Interesting dialogue on Yoga in the NY Times today. Its kind of harsh to refer to current American yoga that way, but its not entirely untrue; after all its a rather narcissistic society.
live in downtown New York City, where yoga studios are as common as espresso bars. Now we read that people driven into those studios by the stress of their lives often emerge with physical injuries from the stress of the contortions they are asked to perform there. What did you expect? When you gather a group of high-achieving residents of a city whose motto might as well be, “Other people are working harder than you!”, and command them to perform in a room full of mirrors, people are going to hurt themselves trying to be the best in class. The word “yoga” means “to yoke”: your mind to your body, not your instructor’s. The Hippocratic Oath should also apply to yoga: first, do no harm.
The greatest teacher of yoga is not Iyengar or Bikram, but Gandhi.
Yoga was never meant to be a competitive sport, like ice hockey. But when it spread to this robustly competitive nation, where it got turbocharged by money — the U.S. yoga market is worth $6 billion a year — its original meaning got dispersed. What is now called for is a broader understanding of the meaning of yoga.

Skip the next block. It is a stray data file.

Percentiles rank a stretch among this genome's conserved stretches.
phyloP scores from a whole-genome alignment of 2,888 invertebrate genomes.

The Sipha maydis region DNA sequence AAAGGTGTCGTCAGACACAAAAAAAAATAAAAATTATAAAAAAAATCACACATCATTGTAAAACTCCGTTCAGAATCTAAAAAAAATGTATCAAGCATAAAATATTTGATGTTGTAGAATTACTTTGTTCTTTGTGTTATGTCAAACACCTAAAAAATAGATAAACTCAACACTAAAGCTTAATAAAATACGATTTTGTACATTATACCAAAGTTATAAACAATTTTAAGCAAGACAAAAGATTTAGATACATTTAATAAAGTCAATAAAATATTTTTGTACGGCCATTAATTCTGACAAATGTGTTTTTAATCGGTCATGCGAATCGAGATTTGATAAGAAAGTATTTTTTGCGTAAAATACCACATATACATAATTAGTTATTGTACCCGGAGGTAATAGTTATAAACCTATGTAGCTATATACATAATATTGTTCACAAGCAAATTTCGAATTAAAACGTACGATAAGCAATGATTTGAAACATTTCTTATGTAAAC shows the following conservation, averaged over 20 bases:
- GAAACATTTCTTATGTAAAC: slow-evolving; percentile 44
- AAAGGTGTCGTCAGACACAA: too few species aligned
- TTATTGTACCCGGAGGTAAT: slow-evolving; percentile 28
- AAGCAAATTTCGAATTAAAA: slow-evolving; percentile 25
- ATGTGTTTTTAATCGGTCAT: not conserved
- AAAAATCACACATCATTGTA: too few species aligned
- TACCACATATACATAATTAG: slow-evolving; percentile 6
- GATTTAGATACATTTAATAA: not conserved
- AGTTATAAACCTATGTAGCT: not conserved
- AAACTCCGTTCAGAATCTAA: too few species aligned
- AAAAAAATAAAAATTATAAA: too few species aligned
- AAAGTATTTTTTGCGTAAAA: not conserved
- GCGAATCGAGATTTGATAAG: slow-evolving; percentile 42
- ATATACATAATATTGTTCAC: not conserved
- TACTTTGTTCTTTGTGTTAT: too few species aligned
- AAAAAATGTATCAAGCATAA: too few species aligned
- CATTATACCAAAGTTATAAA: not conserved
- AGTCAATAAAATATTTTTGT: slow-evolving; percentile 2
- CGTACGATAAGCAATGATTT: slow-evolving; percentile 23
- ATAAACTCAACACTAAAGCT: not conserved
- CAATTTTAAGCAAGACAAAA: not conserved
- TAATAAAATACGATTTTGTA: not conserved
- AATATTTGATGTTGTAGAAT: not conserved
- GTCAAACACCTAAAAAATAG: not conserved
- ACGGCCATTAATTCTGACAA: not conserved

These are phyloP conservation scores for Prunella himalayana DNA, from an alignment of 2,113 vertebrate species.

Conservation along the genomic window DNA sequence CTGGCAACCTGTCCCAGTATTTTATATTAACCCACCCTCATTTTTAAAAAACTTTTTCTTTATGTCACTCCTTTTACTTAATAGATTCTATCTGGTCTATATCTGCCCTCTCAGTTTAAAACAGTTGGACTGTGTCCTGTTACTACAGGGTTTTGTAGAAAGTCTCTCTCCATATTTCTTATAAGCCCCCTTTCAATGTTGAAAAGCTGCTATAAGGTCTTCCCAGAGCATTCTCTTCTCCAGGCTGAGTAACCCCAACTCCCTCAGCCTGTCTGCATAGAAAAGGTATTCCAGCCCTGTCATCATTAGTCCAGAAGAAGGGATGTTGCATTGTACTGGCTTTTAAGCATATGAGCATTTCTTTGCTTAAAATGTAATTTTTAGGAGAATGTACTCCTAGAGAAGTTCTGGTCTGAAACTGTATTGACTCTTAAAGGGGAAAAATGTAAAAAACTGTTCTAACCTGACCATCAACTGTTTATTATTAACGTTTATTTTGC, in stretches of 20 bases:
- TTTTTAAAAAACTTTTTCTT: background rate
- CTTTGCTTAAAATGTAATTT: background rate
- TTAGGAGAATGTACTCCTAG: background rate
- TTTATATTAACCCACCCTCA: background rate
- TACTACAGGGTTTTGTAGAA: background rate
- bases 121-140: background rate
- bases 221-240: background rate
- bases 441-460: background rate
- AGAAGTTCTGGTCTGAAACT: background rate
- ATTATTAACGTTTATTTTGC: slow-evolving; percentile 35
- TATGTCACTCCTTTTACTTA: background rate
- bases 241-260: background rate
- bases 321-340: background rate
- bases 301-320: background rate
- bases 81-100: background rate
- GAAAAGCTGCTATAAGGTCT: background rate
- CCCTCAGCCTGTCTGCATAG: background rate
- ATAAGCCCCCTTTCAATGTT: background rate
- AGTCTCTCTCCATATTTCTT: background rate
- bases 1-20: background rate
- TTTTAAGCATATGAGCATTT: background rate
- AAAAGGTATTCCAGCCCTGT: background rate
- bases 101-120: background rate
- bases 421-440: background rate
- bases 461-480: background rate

The yoga that most Americans are aware of is hatha yoga, only one (and perhaps the least important) of the various types of yoga. Krishna in the Bhagvad-Gita defines them: karma yoga (the yoga of action), bhakti yoga (the yoga of devotion) and jnana yoga (the yoga of knowledge). Volunteering at a soup kitchen is yoga; raising your voice in praise in a gospel choir is yoga; trying to understand how the galaxies shift and why the poor lack shoes is also yoga.
Hatha yoga is not for everyone. The other forms are. Not everyone can — or should — stand on their heads, but everyone can use their heads to make the world a better place; yoke their emotions to their intelligence and feel more centered.
In this sense, the greatest teacher of yoga is not Iyengar or Bikram, but Gandhi. “The yogi is not one who sits down to practise breathing exercises,” he wrote in his interpretation of the Gita. “He is one who looks upon all with an equal eye, sees other creatures in himself.” That’s one pose that will truly reduce your stress